Euro down vs. most major currencies on doubts on ECB plan
By Gertrude Chavez-Dreyfuss
NEW YORK (Reuters) - The euro pared gains against the dollar and slipped against other currencies on Monday as doubts resurfaced among investors about the potential effectiveness of measures pledged by European policymakers to resolve the euro zone debt crisis.
Earlier Monday, the euro had hit a one-month peak against the dollar, adding to Friday's rally, but that came at a time when the market was very illiquid and so that move higher didn't have much momentum to it.
The recent strengthening of the euro owed mainly to optimism about a European Central Bank plan to step in and buy bonds to reduce high Spanish and Italian borrowing costs in coming months, some analysts said.
But doubts persisted about the ECB's proposed plan of action and many saw more pain for the euro zone before a resolution to the crisis is reached. This meant some investors were inclined to use the euro's bounce to put on fresh bets the currency would weaken.
"There is a definite dichotomy in investor sentiment at the moment. There has been a good bit of interest from shorter-term traders to fade the recent bout of euro strength given the lack of action and follow-through from Draghi last week," said Andrew Cox, currency strategist at CitiFX in New York.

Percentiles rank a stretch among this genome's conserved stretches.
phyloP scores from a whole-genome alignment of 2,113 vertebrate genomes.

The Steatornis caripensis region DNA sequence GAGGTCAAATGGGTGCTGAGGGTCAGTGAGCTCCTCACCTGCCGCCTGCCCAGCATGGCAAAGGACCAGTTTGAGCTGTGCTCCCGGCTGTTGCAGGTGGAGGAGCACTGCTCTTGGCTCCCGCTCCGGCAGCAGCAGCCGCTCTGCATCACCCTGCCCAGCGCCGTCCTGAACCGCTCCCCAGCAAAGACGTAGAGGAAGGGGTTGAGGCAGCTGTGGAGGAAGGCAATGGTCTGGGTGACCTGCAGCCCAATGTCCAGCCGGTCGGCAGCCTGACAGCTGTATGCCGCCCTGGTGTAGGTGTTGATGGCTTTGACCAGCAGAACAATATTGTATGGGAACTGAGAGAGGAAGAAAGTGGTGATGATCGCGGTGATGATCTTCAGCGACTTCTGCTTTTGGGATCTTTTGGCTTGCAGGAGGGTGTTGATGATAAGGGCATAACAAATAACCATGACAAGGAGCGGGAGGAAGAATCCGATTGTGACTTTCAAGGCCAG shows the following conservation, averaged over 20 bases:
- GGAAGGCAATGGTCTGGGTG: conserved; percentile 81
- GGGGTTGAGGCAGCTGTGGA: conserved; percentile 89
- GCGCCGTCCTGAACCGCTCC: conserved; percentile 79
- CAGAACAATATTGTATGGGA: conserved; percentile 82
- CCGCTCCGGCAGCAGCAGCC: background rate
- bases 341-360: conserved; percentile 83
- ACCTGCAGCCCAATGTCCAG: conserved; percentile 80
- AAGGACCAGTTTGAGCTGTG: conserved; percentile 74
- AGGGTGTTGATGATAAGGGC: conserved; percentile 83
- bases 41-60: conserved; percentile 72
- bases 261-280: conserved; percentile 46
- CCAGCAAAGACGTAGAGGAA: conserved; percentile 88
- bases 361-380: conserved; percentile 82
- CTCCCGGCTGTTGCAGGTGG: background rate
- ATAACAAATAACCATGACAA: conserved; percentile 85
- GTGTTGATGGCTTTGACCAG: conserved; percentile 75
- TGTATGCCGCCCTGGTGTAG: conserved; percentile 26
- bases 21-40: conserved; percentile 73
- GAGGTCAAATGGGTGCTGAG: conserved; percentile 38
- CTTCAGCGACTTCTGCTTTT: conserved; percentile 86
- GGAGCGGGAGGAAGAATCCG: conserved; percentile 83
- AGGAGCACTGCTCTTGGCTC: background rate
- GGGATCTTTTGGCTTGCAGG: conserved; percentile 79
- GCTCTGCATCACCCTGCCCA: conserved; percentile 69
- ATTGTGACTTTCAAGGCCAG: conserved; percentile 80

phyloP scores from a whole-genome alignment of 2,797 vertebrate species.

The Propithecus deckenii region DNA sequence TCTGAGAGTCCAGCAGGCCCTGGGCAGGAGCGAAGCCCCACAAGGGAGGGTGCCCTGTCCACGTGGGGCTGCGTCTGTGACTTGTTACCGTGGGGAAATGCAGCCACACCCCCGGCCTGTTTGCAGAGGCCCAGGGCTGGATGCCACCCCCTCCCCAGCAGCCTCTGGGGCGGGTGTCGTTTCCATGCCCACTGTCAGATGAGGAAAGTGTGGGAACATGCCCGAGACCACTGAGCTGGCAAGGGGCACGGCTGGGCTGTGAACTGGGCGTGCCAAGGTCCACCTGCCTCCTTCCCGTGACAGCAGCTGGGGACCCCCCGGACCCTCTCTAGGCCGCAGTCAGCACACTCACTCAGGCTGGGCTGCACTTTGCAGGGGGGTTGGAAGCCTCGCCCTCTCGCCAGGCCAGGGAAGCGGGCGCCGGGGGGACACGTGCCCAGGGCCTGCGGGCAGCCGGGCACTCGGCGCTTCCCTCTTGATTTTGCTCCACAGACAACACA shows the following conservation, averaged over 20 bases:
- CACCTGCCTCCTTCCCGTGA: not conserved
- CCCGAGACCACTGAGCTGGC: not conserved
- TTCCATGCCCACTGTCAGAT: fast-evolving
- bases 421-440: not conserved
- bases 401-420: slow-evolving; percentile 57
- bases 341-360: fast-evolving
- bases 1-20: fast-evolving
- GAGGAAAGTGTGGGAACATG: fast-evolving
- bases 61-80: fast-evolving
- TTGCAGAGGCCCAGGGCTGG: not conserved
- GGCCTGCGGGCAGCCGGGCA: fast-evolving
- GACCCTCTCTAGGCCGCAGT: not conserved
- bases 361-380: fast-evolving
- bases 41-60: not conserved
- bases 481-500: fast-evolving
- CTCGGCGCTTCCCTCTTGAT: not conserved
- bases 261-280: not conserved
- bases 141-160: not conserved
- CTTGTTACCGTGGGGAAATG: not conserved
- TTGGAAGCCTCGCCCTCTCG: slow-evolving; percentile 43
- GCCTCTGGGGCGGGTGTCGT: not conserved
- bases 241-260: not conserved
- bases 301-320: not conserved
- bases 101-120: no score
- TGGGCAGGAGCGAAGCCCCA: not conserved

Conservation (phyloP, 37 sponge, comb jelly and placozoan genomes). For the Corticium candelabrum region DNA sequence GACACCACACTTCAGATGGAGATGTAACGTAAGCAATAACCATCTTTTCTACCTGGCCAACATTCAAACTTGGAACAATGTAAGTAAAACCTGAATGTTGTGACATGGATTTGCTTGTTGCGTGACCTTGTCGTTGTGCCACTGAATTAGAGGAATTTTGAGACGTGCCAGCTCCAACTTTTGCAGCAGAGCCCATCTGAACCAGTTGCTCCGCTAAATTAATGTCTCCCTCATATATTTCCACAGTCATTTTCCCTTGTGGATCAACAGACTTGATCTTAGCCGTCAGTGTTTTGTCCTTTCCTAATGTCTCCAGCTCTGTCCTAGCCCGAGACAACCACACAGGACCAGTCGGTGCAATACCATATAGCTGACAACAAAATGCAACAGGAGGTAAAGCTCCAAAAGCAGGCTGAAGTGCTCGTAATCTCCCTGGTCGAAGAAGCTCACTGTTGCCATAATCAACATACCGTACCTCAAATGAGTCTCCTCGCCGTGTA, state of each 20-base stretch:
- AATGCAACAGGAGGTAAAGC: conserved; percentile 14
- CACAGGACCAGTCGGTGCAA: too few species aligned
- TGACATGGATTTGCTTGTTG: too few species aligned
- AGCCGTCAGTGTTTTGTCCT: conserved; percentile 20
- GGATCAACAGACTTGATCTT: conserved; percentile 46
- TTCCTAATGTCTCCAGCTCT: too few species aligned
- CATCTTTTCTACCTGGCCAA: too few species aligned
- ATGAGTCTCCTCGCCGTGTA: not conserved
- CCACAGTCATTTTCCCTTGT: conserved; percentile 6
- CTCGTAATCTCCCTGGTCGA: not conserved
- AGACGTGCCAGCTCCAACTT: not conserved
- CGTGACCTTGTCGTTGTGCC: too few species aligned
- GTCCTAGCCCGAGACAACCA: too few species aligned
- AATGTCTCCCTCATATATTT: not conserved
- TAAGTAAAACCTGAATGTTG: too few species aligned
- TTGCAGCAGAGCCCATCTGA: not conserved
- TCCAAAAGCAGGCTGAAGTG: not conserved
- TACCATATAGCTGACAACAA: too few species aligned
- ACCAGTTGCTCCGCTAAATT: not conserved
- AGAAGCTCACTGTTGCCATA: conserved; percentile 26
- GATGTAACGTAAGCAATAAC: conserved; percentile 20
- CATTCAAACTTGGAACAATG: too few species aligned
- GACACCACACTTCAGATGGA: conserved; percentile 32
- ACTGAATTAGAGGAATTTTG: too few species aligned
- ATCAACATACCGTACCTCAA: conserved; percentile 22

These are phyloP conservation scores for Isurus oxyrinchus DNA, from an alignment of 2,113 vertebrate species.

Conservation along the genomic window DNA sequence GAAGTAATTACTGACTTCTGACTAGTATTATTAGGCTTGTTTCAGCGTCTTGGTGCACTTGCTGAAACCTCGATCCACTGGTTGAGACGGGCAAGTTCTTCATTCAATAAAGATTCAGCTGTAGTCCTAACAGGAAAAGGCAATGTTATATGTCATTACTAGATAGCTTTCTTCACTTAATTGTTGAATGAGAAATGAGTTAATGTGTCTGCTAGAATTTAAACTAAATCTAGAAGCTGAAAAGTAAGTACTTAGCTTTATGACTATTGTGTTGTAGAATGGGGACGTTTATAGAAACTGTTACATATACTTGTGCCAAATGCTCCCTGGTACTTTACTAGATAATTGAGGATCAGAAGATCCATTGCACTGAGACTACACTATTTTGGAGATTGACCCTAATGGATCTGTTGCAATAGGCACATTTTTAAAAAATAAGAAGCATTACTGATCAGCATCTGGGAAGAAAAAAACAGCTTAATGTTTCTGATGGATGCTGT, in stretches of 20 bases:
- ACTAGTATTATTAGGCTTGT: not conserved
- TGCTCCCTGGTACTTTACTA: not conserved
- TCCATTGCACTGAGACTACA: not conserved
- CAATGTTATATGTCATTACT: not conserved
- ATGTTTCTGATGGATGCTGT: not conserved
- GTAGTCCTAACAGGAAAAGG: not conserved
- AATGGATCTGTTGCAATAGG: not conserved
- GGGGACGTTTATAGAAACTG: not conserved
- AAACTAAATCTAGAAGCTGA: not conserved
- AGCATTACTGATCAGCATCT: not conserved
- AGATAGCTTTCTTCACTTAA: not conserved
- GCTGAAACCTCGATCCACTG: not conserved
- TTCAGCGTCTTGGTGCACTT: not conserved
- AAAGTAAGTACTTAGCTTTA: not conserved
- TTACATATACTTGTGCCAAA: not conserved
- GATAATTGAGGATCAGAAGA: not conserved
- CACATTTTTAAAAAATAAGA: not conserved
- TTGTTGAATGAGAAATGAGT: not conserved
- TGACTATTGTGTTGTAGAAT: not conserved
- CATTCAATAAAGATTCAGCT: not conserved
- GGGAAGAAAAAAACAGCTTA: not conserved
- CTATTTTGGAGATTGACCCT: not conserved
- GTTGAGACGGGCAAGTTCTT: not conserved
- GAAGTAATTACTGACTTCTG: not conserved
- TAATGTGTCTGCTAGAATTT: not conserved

The euro was up 0.1 percent at $1.2397 against the dollar, below a peak of $1.2443 hit in Asian trade, its strongest since July 5. Near-term resistance was seen at around $1.2478, the 61.8 percent retracement of its drop from a mid-June peak to a two-year low of $1.2042 struck in late July.
The euro zone's common currency was down 0.2 percent against the yen at 96.96, having earlier risen to 97.79, its strongest since mid-July. It was also slightly lower against the Swiss franc and was 0.2 percent weaker against the Norwegian crown.
CitiFX's Cox, however, pointed out not everybody is looking to sell the euro. "We see continued demand for real assets in Europe, both sovereign debt and equities, which we feel is driven by the dissipation of Euro zone tail risk -- a development that could continue to support the euro in the coming weeks." Continued...